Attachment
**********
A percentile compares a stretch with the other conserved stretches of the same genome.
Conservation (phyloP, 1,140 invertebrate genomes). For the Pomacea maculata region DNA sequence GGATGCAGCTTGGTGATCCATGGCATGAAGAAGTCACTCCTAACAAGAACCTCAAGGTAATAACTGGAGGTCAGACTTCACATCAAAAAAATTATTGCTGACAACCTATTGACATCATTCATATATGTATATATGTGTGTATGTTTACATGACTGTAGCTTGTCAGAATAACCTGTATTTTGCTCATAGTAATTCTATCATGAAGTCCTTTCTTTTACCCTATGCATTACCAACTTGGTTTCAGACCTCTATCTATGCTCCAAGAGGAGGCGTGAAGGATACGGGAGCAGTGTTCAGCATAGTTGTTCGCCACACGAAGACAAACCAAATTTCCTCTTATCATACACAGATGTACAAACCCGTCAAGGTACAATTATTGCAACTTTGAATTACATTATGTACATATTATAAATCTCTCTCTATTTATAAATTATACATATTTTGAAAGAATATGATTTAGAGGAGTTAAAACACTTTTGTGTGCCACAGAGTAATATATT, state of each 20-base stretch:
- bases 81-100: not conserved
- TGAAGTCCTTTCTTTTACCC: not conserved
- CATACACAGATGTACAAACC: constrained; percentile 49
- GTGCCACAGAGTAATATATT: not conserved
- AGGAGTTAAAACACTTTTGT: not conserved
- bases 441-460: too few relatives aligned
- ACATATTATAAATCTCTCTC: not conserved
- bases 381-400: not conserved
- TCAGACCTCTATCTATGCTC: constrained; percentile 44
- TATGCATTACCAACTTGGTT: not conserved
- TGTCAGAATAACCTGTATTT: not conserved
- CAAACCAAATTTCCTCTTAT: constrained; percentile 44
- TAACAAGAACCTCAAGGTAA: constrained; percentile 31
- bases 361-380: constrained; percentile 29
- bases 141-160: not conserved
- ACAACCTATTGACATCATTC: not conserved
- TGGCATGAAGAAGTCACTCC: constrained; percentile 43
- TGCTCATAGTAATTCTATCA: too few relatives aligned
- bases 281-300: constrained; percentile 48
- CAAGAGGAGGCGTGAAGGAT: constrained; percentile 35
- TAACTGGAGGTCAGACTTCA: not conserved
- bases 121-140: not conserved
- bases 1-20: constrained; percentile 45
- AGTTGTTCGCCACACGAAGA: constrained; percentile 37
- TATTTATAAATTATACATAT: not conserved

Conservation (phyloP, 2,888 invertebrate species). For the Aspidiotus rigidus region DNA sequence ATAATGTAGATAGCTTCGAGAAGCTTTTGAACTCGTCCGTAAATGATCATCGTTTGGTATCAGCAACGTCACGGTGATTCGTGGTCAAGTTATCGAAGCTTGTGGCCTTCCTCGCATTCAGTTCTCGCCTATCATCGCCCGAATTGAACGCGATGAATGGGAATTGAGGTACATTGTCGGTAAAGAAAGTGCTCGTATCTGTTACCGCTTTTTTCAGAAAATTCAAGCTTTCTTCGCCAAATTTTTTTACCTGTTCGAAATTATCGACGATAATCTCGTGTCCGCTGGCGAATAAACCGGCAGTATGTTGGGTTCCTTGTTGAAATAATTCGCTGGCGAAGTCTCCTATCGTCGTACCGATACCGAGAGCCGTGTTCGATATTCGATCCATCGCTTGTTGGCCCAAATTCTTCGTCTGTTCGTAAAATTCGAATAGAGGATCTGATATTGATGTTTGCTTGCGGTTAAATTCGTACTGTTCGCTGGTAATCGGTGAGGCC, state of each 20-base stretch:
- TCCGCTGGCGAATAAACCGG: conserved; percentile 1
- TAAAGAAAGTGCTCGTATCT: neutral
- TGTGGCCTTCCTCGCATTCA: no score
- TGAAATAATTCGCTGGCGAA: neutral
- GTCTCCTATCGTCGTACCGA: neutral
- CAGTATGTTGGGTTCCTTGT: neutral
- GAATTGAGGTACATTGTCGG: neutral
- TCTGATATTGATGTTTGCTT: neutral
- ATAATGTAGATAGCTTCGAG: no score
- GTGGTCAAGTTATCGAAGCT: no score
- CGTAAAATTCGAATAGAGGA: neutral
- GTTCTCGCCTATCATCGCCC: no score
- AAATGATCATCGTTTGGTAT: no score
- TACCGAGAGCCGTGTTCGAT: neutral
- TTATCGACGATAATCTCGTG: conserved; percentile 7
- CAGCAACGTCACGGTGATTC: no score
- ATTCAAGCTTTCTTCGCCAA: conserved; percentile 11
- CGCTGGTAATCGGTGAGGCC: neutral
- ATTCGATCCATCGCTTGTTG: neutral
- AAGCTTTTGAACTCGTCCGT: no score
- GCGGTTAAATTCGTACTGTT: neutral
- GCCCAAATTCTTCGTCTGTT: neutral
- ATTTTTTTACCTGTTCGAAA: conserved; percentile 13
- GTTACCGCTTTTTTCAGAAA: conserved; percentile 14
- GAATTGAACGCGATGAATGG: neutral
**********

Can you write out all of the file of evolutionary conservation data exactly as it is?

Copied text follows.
A percentile compares a stretch with the other conserved stretches of the same genome.
Conservation (phyloP, 1,140 invertebrate genomes). For the Pomacea maculata region DNA sequence GGATGCAGCTTGGTGATCCATGGCATGAAGAAGTCACTCCTAACAAGAACCTCAAGGTAATAACTGGAGGTCAGACTTCACATCAAAAAAATTATTGCTGACAACCTATTGACATCATTCATATATGTATATATGTGTGTATGTTTACATGACTGTAGCTTGTCAGAATAACCTGTATTTTGCTCATAGTAATTCTATCATGAAGTCCTTTCTTTTACCCTATGCATTACCAACTTGGTTTCAGACCTCTATCTATGCTCCAAGAGGAGGCGTGAAGGATACGGGAGCAGTGTTCAGCATAGTTGTTCGCCACACGAAGACAAACCAAATTTCCTCTTATCATACACAGATGTACAAACCCGTCAAGGTACAATTATTGCAACTTTGAATTACATTATGTACATATTATAAATCTCTCTCTATTTATAAATTATACATATTTTGAAAGAATATGATTTAGAGGAGTTAAAACACTTTTGTGTGCCACAGAGTAATATATT, state of each 20-base stretch:
- bases 81-100: not conserved
- TGAAGTCCTTTCTTTTACCC: not conserved
- CATACACAGATGTACAAACC: constrained; percentile 49
- GTGCCACAGAGTAATATATT: not conserved
- AGGAGTTAAAACACTTTTGT: not conserved
- bases 441-460: too few relatives aligned
- ACATATTATAAATCTCTCTC: not conserved
- bases 381-400: not conserved
- TCAGACCTCTATCTATGCTC: constrained; percentile 44
- TATGCATTACCAACTTGGTT: not conserved
- TGTCAGAATAACCTGTATTT: not conserved
- CAAACCAAATTTCCTCTTAT: constrained; percentile 44
- TAACAAGAACCTCAAGGTAA: constrained; percentile 31
- bases 361-380: constrained; percentile 29
- bases 141-160: not conserved
- ACAACCTATTGACATCATTC: not conserved
- TGGCATGAAGAAGTCACTCC: constrained; percentile 43
- TGCTCATAGTAATTCTATCA: too few relatives aligned
- bases 281-300: constrained; percentile 48
- CAAGAGGAGGCGTGAAGGAT: constrained; percentile 35
- TAACTGGAGGTCAGACTTCA: not conserved
- bases 121-140: not conserved
- bases 1-20: constrained; percentile 45
- AGTTGTTCGCCACACGAAGA: constrained; percentile 37
- TATTTATAAATTATACATAT: not conserved

Conservation (phyloP, 2,888 invertebrate species). For the Aspidiotus rigidus region DNA sequence ATAATGTAGATAGCTTCGAGAAGCTTTTGAACTCGTCCGTAAATGATCATCGTTTGGTATCAGCAACGTCACGGTGATTCGTGGTCAAGTTATCGAAGCTTGTGGCCTTCCTCGCATTCAGTTCTCGCCTATCATCGCCCGAATTGAACGCGATGAATGGGAATTGAGGTACATTGTCGGTAAAGAAAGTGCTCGTATCTGTTACCGCTTTTTTCAGAAAATTCAAGCTTTCTTCGCCAAATTTTTTTACCTGTTCGAAATTATCGACGATAATCTCGTGTCCGCTGGCGAATAAACCGGCAGTATGTTGGGTTCCTTGTTGAAATAATTCGCTGGCGAAGTCTCCTATCGTCGTACCGATACCGAGAGCCGTGTTCGATATTCGATCCATCGCTTGTTGGCCCAAATTCTTCGTCTGTTCGTAAAATTCGAATAGAGGATCTGATATTGATGTTTGCTTGCGGTTAAATTCGTACTGTTCGCTGGTAATCGGTGAGGCC, state of each 20-base stretch:
- TCCGCTGGCGAATAAACCGG: conserved; percentile 1
- TAAAGAAAGTGCTCGTATCT: neutral
- TGTGGCCTTCCTCGCATTCA: no score
- TGAAATAATTCGCTGGCGAA: neutral
- GTCTCCTATCGTCGTACCGA: neutral
- CAGTATGTTGGGTTCCTTGT: neutral
- GAATTGAGGTACATTGTCGG: neutral
- TCTGATATTGATGTTTGCTT: neutral
- ATAATGTAGATAGCTTCGAG: no score
- GTGGTCAAGTTATCGAAGCT: no score
- CGTAAAATTCGAATAGAGGA: neutral
- GTTCTCGCCTATCATCGCCC: no score
- AAATGATCATCGTTTGGTAT: no score
- TACCGAGAGCCGTGTTCGAT: neutral
- TTATCGACGATAATCTCGTG: conserved; percentile 7
- CAGCAACGTCACGGTGATTC: no score
- ATTCAAGCTTTCTTCGCCAA: conserved; percentile 11
- CGCTGGTAATCGGTGAGGCC: neutral
- ATTCGATCCATCGCTTGTTG: neutral
- AAGCTTTTGAACTCGTCCGT: no score
- GCGGTTAAATTCGTACTGTT: neutral
- GCCCAAATTCTTCGTCTGTT: neutral
- ATTTTTTTACCTGTTCGAAA: conserved; percentile 13
- GTTACCGCTTTTTTCAGAAA: conserved; percentile 14
- GAATTGAACGCGATGAATGG: neutral